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'Sugar Coma' May Slow Down Your Brain: Study

A recent study has revealed that the side effects of sugar crash can slow down the functioning of the brain.

Sugar Coma May Slow Down Your Brain: Study

Study reveals that attention levels reduce after consumption of sugar


  1. Study suggests that sugar coma is a real phenomenon
  2. Sugar consumption affects the way our brain functions
  3. Increased sugar consumption can reduce your attention levels

Do you feel a little sluggish after eating sugar or a big meal? Or do you experience immense lathargy just after having a delicious dessert? You are probably feeling the effects of a sugar crash, which may slow down your brain function, a study suggests. In the study, participants demonstrated reduced attention and response times after consuming glucose or table sugar, compared to those who consumed fructose (fruit sugar) or artificial sweetener sucralose (the placebo).

"Our study suggests that the 'sugar coma' - with regards to glucose - is indeed a real phenomenon, where levels of attention seem to decline after consumption of glucose-containing sugar," Mei Peng, a lecturer at the University of Otago in New Zealand, told 'PsyPost'.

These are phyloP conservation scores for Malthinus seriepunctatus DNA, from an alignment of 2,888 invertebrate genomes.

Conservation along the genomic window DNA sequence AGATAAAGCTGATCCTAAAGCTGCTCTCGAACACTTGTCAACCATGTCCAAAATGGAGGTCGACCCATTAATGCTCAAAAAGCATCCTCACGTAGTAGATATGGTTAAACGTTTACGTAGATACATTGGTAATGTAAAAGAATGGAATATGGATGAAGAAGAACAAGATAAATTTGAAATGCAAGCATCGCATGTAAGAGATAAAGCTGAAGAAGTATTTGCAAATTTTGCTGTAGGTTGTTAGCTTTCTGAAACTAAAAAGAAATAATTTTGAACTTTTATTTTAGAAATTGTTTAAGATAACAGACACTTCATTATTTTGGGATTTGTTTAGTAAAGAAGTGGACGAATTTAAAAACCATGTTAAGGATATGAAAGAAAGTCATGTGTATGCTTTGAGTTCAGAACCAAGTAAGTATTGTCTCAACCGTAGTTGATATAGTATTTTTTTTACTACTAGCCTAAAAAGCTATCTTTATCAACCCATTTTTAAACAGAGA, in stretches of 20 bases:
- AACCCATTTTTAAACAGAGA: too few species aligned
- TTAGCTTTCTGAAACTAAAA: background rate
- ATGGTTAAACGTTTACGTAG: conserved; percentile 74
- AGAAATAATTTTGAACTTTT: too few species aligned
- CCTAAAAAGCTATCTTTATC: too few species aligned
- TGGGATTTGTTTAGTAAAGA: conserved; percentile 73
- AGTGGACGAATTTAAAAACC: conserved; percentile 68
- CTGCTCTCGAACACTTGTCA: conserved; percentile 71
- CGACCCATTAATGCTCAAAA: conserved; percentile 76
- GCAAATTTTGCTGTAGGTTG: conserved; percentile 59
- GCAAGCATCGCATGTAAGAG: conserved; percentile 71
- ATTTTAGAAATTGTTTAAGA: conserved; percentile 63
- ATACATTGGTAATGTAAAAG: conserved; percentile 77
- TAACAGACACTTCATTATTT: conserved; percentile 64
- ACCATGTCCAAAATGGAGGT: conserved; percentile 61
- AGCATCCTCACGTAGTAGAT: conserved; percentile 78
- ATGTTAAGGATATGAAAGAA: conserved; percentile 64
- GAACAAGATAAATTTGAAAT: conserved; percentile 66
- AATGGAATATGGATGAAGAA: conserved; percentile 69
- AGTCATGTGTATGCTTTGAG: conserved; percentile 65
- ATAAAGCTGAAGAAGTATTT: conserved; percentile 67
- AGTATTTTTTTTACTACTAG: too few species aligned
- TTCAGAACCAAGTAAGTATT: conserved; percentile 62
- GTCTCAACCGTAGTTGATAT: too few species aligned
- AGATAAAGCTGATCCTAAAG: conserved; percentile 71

"In particular, how sugar consumption might change the way our brains work. In the case of sweetness perception, we have evolved to favour this taste," said Peng.

Previous research on glucose ingestion has linked it to improved memory performance. However, studies that examined the effect of glucose on other cognitive processes have led to mixed results.

In the latest study published in the journal Physiology & Behavior, 49 individuals consumed sweetened drinks containing either glucose, sucrose, fructose, or sucralose before completing three cognitive tests.

The tests consisted of a simple response time task and a measurement of arithmetic processing.

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The researchers also measured the participants' blood glucose levels during the testing. They found that participants who had consumed glucose or sucrose tended to perform worse on the cognitive tests than those who had consumed fructose or sucralose. 

(This story has not been edited by NDTV staff and is auto-generated from a syndicated feed.)

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